Sunday, December 13, 2009

Billons of Dollars Wasted, Part Two - What Happened Next...

As I said in my post on December 9th, I never did write the article exposing the "Dark Secret" of the training and development industry - that organizations world-wide were investing billions of dollars annually in instruction that fails to produce lasting changes in behavior and improved workplace performance.

During the 15 years that followed, four things happened...

First, billions of dollars continued to be wasted every year on training that doesn't have the desired impact. This shocking circumstance continues to this day.
Second, I got out of the training and development business. My company was good at it, but the work took a lot out of us and, as I explained in my previous post, it didn't give us the kind of satisfaction we were looking for. Instead, we evolved our company into a human resource development product business. Our flagship product since 1994 has been a breakthrough highly customizable multi-purpose web-based feedback survey system called 20/20 Insight GOLD. 

Third, a number of experts in the field noticed the same problem and did decide to write the articles--and books. Their common theme: organizations pay big bucks for training but by and large they refuse to pay for follow-through. Most of these books explain what the necessary follow-through should look like. The most vocal of the bunch is Mary L. Broad:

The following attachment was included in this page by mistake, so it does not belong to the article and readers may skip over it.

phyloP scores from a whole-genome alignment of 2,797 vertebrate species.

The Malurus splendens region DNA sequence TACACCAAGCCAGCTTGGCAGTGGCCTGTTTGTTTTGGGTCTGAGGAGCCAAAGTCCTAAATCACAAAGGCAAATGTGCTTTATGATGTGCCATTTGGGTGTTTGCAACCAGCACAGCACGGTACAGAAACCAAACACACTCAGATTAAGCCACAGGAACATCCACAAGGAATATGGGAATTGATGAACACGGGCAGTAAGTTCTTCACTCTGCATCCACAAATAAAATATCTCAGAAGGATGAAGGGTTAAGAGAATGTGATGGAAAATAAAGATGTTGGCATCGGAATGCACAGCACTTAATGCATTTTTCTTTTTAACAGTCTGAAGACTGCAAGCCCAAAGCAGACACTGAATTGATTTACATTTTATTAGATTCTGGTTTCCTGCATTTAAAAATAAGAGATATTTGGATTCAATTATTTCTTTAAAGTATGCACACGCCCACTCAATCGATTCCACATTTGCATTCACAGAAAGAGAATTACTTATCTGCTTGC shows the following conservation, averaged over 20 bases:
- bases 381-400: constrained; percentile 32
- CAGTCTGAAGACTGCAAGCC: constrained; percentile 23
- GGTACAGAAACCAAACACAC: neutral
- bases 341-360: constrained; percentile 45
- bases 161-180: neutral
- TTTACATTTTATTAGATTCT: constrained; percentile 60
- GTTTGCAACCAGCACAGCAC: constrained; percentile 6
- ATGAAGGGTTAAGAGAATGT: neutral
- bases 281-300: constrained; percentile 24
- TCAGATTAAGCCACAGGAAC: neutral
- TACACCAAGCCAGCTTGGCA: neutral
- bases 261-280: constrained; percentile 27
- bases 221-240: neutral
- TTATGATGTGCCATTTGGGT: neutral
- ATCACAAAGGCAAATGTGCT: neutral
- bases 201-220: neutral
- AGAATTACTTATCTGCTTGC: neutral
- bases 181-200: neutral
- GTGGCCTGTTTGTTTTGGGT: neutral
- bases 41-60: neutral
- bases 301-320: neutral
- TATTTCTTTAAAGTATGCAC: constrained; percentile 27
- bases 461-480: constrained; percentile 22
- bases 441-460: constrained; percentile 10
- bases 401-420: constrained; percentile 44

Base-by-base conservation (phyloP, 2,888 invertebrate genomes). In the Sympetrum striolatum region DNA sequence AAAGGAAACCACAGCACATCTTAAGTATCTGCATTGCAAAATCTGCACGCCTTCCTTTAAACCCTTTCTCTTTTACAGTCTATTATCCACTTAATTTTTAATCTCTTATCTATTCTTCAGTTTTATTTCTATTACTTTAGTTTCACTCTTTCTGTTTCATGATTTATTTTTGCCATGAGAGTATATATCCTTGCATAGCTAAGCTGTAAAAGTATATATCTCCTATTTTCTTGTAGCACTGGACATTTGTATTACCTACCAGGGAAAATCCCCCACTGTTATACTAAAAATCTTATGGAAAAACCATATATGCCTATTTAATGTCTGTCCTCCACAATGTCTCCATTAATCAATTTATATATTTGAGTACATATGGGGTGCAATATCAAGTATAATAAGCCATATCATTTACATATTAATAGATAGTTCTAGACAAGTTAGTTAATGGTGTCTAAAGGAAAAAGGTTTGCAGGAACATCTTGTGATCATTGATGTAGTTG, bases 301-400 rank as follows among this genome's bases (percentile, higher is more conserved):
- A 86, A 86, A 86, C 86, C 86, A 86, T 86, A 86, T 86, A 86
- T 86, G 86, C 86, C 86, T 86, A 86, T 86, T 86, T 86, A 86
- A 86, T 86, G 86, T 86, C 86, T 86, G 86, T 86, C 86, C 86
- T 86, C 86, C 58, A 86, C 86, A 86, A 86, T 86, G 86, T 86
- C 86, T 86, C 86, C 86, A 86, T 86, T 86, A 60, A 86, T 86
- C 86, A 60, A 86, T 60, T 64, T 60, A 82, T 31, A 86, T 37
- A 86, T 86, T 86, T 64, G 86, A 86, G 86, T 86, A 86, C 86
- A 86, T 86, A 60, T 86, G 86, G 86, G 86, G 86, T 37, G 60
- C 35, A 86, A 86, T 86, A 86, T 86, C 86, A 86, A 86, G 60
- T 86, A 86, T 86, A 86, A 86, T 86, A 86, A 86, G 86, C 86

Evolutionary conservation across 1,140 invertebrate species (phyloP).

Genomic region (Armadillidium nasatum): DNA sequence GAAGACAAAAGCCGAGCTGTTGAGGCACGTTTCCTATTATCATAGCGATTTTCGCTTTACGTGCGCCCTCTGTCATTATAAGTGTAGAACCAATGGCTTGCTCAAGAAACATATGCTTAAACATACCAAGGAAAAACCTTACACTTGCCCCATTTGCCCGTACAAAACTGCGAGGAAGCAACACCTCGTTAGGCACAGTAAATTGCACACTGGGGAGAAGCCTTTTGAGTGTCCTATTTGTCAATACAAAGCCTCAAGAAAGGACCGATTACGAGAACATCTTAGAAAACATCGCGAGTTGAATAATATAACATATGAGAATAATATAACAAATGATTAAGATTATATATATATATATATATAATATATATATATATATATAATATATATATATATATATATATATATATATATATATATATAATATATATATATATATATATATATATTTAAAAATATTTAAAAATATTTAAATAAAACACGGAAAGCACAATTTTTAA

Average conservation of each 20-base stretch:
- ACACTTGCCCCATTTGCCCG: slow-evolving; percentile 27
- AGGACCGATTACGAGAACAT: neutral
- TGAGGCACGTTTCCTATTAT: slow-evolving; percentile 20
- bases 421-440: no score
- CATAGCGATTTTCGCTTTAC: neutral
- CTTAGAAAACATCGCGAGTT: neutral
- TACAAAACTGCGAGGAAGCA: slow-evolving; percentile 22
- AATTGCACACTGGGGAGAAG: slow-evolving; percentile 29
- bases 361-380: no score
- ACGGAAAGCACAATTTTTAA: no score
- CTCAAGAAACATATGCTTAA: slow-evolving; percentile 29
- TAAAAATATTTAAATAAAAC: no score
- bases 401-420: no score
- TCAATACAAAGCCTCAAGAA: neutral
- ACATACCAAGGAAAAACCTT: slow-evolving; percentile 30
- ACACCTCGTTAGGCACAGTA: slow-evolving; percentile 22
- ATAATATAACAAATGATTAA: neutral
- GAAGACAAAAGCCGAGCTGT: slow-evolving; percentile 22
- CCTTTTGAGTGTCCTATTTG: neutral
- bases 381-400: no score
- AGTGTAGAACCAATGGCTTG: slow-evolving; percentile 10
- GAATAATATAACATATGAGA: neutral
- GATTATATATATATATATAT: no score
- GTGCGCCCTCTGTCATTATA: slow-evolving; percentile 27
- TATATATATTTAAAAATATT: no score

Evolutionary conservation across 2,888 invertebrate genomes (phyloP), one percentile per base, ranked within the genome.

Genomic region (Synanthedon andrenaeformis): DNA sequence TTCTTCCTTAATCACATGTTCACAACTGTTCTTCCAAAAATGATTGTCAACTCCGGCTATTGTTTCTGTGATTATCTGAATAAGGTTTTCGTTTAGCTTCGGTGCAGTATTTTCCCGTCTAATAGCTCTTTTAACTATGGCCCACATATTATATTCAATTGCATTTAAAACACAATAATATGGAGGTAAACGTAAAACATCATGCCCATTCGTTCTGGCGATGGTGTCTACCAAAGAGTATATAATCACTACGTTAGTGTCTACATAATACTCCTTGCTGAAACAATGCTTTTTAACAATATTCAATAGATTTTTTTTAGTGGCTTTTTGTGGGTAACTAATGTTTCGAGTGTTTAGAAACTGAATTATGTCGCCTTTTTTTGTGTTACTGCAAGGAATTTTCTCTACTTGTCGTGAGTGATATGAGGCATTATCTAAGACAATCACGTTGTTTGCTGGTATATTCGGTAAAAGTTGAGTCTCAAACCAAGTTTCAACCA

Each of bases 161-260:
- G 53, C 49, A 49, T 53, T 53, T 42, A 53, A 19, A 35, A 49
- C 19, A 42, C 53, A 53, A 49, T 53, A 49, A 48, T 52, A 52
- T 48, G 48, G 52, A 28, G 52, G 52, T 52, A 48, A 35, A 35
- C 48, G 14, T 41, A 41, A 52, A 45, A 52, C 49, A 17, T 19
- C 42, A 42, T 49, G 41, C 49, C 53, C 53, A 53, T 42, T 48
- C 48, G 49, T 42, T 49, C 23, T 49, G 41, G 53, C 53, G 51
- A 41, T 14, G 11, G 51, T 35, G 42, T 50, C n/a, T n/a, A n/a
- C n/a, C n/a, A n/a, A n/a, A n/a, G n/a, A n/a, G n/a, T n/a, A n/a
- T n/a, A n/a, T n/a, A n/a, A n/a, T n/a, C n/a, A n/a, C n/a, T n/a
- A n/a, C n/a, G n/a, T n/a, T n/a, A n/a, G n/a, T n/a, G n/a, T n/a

Transfer of Training (Addison-Wesley, 1992 - with John W. Newstrom)

Transferring Learning to the Workplace (ASTD, 1997)

Beyond Transfer of Training (Pfeiffer, 2005)

Two other good books on the topic:

Robert O. Brinkerhoff and Anne M. Apking, High-Impact Learning (Perseus, 2001)

Calhoun Wick, et al, The Six Disciplines of Breakthrough Learning (Pfeiffer, 2006)

Fourth, my enduring interest in the cognitive neuroscience of learning led me to understand why the post-training follow-through is absolutely essential. It's because what's acquired in the classroom is mainly knowledge, not skill. Skill comes from many, many repetitions of the desired behavior in the workplace, so that the skill becomes ingrained as a work habit.

People won't continue using a new skill in the workplace unless it becomes second nature. Instead, they fall back on old, comfortable patterns. And skills become second nature only when the brain cells involved in the skill grow together to form a neural pathway. Repetitions of the skill excite the chemistry that initiates the growth of dendrites, which eventually connect the brain cells. And more repetition continues the growth until the pathway is complete. Only then will the new, improved approach to behavior, which was introduced in training, feel comfortable enough to use it in place of the old behavior pattern.

And this usually takes months of consistent application. This is why a few days of training can never produce the desired result. This is why follow-up is needed. And why, to this day, billions of dollars are still being wasted. Because it's still unusual for an organization to invest in an effective follow-up program.